5 Simple Tips on How to Grow Pothos (Devil’s Ivy) Plants

“True friendship is a plant of slow growth, and must undergo and withstand the shocks of adversity, before it is entitled to the appellation.”

George Washington
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Are you a little “thumb” shy when it comes to housing an indoor plant? Well not to worry, Pothos plants are a great starter plant for newbies!

A Pothos plant, also known as “Devil’s Ivy,” is one of the easiest, indoor plants to grow. If you are a forgetter of watering…this may be the plant for you!

The scientific name for a Pothos plant is Epipremnum aureum. (ummm….I have no idea how to pronounce that, so let’s stick with “Pothos”). The plant is tolerant of fluorescent light making it the perfect plant for the office or your desk at home.

Just like many indoor plants, the Pothos plant is an air purifier. Being high on the list of purifiers, it helps rid chemicals in the air such a  formaldehyde, trichloroethene, toluene, xylene, and benzene. (thespruce.com).

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How to Grow Pothos

The Pothos plant can be planted in a hanging basket, or as a potted plant. Pothos vines do not cling to tressles or supports on their own, they are self supporting, but they can be trained to do so.

These plants can really take flight with long beautiful vines getting up to 30ft. long. They are easy to maintain though, just clip/prune when they are getting to be too long.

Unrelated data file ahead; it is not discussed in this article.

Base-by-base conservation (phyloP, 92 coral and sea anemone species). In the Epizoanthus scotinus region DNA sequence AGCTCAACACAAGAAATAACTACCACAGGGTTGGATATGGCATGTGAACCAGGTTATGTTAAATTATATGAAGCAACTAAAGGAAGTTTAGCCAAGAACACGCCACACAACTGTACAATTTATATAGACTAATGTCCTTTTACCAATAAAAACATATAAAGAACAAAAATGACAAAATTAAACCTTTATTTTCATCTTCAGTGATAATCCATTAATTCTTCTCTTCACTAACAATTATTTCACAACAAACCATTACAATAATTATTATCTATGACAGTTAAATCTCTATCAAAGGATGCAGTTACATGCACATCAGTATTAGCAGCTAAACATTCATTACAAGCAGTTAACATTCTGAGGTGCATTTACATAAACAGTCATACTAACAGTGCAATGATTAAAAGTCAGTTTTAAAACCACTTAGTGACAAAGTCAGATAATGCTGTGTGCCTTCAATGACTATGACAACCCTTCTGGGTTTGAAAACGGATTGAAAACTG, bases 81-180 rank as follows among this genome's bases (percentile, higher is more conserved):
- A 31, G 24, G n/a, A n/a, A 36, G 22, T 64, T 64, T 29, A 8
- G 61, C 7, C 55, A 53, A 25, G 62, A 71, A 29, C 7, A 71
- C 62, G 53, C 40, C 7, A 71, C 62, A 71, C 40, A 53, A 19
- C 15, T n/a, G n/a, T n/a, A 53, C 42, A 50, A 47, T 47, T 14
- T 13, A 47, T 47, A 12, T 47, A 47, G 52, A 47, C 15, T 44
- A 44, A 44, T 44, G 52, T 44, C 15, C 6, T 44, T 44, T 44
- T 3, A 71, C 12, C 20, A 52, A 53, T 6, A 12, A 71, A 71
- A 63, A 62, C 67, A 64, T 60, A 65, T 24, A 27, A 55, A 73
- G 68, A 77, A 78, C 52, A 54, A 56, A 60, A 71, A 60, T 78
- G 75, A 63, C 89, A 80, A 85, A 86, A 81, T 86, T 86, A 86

Watering & Soil

Ordinary, well draining potting soil with a slightly acidic pH balance is preferred. Pothos like to have their soil dry out completely between waterings. This is great news for the beginning Gardner!

Be sure to fertilize the soil during growing season, about once/month (or as directed on fertilizer).

If black spots and rotting begin to occur, this means the soil has been too wet. Try to revive it by placing in the sun and allowing the soil to completely dry out before watering it again. The plant can actually tell YOU when it wants water. Look for signs of drooping leaves, but be sure to water right away when this is noticed or you may begin to lose some leaves.


Indoor Pothos can thrive in bright, indirect light. They also are able to tolerate fluorescent light making them great options for the office, home office, or even dorm rooms.

If growing outdoors in zones 10-11, or in the warm season for other zones, they prefer to be in part shade to shady areas.

If the plant begins to loose its various colors, it may turn more green. If the plant is getting too much light, suddenly paler leaves will be present and it needs to be moved to a more lighted area.

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Pothos plants enjoy hight humidity, but can survive in low humidity. Temperatures of 50F are desirable; they enjoy the average room temp. or 65-75F.

A couple ways to add humidity to your home (especially in the winter months) is to use a humidifier. Spritzing the plant with a water bottle may help as well.


Like most plants, eventually it will grow out of its pot. When this happens, you’ll notice drooping leaves that do not improve with watering. It’s all good though, because you just have to re-pot in a pot one or two sizes larger filled with fresh potting soil.

This is a great time to take advantage or splitting your plant to enjoy two beautiful pathos or giving one as a gift if you don’t want your plant to become much bigger.

I hope these five tips to caring for your Pothos plant will help give you the boost to get started! It is a great plant for beginners as it is quite self sufficient requiring little care.

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Peace, Love & Plants,


Source for this post: www.thespruce.com

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